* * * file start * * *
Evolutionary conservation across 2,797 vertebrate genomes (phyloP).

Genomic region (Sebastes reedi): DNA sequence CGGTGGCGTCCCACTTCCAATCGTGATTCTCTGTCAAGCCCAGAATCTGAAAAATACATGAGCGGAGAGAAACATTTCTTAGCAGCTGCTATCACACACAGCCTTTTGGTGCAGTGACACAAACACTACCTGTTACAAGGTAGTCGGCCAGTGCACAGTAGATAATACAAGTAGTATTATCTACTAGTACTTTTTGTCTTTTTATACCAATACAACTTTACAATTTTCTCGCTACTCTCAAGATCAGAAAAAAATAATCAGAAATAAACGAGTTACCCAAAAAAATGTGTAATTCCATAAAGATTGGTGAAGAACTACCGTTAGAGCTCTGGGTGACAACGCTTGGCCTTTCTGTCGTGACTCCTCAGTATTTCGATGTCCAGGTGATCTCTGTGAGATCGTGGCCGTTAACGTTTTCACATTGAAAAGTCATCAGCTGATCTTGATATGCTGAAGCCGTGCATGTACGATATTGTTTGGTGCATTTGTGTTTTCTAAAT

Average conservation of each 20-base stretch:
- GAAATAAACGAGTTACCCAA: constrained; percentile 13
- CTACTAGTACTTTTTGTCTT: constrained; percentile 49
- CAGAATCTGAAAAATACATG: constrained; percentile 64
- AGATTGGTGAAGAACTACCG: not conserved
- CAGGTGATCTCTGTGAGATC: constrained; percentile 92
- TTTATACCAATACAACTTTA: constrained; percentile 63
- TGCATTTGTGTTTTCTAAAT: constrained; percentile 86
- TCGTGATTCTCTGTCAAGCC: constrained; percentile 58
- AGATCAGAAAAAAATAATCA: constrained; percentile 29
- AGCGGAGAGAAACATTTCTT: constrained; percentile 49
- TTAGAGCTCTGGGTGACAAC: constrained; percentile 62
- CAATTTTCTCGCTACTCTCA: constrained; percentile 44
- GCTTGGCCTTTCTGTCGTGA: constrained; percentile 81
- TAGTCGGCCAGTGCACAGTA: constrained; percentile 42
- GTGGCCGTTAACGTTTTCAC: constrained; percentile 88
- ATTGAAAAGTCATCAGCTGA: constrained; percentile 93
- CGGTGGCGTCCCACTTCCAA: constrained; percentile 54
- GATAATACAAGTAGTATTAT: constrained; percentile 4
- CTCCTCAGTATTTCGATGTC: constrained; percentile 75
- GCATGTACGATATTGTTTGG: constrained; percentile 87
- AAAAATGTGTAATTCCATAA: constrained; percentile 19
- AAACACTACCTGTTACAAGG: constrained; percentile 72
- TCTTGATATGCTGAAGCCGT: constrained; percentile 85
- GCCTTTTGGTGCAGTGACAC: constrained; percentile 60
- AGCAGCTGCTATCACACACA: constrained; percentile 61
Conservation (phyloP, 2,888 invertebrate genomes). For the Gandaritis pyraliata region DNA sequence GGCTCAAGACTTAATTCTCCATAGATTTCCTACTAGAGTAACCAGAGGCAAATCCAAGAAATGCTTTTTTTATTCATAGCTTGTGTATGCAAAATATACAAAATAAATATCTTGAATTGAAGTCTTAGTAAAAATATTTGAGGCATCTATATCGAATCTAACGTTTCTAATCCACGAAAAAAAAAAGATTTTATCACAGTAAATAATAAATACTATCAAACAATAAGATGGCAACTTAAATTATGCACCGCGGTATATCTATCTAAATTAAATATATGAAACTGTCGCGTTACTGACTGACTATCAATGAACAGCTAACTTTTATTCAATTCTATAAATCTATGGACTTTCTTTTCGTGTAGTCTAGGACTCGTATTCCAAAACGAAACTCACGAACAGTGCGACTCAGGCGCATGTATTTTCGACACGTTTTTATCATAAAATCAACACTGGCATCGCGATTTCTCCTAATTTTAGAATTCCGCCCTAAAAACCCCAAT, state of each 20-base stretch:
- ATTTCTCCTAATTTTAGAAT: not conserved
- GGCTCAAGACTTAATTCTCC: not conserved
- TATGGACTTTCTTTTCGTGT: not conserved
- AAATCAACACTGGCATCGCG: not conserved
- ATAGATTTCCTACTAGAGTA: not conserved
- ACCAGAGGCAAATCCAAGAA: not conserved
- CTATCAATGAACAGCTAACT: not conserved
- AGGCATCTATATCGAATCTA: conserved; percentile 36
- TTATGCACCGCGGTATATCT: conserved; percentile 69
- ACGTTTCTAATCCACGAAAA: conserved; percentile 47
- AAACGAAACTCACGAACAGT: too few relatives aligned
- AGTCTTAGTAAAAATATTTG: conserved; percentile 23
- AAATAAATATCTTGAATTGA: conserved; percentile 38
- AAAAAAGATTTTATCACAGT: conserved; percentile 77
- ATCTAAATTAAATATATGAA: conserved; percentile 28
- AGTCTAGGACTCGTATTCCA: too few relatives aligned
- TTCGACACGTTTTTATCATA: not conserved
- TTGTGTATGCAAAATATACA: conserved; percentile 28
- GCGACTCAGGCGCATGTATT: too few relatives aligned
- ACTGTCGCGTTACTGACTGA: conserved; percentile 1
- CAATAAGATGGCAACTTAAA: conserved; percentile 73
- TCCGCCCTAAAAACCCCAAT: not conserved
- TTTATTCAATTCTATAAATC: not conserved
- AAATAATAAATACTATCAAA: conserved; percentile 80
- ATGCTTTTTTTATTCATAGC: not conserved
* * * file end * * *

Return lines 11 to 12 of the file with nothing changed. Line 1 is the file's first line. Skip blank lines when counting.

- TCGTGATTCTCTGTCAAGCC: constrained; percentile 58
- AGATCAGAAAAAAATAATCA: constrained; percentile 29